My father arranged for a man wanting to go to Mississippi to get there by way of my silver Cutlass Supreme. He was to arrive that evening at six o’clock. I, on the other hand, had gotten there in a conventional sort of way. My friend Stuart helped me close my suitcase and the next morning, Mom drove me to the airport. She sent me off with a mayonnaise jar filled with apple juice and lots of waving in the gate. The jar made a shrilly scraping sound when I unscrewed the cap, and while my fellow passengers were unnerved by the noise, I considered myself pretty lucky. Mom had been known, before the authorities checked so carefully, to disguise whole turkeys in beach towels and stash them in my carry-on bag.
“No, I don’t smell onions coming from under the seat,” I’d have to say. “That’s ridiculous. Who would put onions in a piece of luggage.”
I had been in Biloxi for about eight days. The initial fascination was over, and I had just begun to realize that it was not the kind of place I’d want to be for very long. For fun, in Biloxi, people roast entire cows on rotating spits. It was Saturday and it was raining the kind of rain that drags down everything with it. Having failed to find suitable home furnishings, I decided to order a couch and table from New York. They hadn’t arrived and my back hurt from leaning against the wall. I bought a television set from Sears and perched it on a couple of slabs of wood that the guy at the hardware store cut especially for me, the new reporter from up North. I covered the wood with fabric. That morning, a baby alligator crawled out of a sewer onto the Interstate and the competition was doing a live shot from the scene.
The door knocked. “I have your director’s chairs,” said a skinny French man standing on my doormat. He was, indeed, holding my chairs, one under each arm, a third dangling from his wrist. “The fourth is in the car,” he continued, tilting his crew cut toward the parking lot. The “Navy Cut,” he later told me, was what Parisians thought was all the rage in the States. So upon arriving, in an attempt at American chic, he was scalped by some barber in Queens.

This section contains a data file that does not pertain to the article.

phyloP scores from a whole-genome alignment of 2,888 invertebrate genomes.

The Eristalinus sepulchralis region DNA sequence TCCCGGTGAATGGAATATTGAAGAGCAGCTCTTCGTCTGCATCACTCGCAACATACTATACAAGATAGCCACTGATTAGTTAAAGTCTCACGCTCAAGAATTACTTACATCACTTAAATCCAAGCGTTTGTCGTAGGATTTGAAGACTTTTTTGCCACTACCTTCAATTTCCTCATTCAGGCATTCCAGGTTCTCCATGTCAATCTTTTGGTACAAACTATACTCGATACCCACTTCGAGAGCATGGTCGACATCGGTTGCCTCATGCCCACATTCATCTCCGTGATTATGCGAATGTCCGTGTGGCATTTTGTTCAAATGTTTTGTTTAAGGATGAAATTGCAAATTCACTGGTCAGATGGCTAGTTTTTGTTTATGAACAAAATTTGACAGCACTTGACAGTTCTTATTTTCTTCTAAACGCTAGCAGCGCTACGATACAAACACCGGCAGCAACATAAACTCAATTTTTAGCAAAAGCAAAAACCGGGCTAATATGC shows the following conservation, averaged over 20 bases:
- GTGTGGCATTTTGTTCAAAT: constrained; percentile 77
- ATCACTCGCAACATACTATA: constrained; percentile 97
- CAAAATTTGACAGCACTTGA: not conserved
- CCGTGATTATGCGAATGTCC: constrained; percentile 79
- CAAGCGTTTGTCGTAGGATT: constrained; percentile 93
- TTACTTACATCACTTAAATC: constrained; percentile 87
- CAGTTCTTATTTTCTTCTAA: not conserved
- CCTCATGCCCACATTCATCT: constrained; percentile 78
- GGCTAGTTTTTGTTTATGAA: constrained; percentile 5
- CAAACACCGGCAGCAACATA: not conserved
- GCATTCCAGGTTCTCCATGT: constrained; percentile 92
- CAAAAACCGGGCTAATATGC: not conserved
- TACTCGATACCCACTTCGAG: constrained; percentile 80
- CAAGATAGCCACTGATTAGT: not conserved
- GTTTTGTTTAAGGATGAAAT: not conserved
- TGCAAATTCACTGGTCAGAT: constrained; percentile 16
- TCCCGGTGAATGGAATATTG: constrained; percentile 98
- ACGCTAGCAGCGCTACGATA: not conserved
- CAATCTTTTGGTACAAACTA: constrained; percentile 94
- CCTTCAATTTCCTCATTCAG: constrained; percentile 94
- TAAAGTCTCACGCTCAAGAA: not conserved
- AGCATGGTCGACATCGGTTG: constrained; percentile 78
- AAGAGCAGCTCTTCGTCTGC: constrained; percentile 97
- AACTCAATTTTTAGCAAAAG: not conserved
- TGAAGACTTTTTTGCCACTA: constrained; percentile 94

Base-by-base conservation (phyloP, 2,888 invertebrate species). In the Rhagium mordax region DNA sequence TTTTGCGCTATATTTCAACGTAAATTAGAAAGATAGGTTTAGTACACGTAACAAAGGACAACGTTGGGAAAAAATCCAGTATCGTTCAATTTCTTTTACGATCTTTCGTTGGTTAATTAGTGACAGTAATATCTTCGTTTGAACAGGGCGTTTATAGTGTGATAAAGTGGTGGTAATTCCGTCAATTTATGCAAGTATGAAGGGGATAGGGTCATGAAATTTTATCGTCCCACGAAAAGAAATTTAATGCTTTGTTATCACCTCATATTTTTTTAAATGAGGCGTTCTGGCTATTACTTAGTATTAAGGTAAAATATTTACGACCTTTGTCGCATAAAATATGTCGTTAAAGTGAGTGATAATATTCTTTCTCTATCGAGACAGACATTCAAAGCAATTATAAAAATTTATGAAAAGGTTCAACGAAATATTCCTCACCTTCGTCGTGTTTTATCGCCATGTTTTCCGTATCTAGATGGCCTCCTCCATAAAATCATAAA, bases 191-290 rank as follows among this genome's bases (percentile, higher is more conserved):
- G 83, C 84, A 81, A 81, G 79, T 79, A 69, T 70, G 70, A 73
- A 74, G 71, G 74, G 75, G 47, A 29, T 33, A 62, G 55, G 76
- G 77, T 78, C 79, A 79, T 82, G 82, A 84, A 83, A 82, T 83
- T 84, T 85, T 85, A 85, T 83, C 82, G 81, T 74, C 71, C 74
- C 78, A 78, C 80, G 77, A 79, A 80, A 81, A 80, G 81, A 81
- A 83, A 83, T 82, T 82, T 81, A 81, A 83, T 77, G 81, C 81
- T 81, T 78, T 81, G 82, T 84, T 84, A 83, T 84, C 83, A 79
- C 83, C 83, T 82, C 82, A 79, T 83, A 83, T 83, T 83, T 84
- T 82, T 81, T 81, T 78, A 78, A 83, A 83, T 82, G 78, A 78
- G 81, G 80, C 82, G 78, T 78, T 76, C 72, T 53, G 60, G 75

“May I come in?” asked Benoit, introducing himself.
“Yes, of course, I’ve been waiting for you.”
I took a chair off of his arm, stretched it open and asked him to sit down in my otherwise empty living room. It was 98 degrees that day. The rain shot the humidity up to 100 percent. Benoit was wearing trousers, a long sleeved Oxford cloth shirt, navy wool cardigan, wool sport jacket and an ascot. A paisley ascot. I couldn’t decide if he dressed so completely because he was too thin or too French.
“You’ve got quite an auto, there,” he told me. “I just don’t know why your father would pay money to have it sent.”
“Well, I’m going to be here for a while,” I explained.
“He’s quite lovely your dad, and your mother, too. He gave me these funny maps, look,” he said, taking them from his inside jacket pocket.
“The triptiks, of course.”
“Yes, that’s it. Triptiks. You keep turning the pages and when the book is finished, you are there. Voila.”
“And I am here.”
“Yes. Would you like some club soda?”
Benoit’s father was a professor in Tuscaloosa, for the year, and Benoit had come to visit for several months. He signed up with a service that matches drivers who need to go places with vehicles that are going there. He and my silver car, with the velour seats and enormous trunk, were the perfect pair. The Cutlass took him from New York to Mississippi and I, I soon found out, would take him to the bus station in the morning.
The morning. Le matin.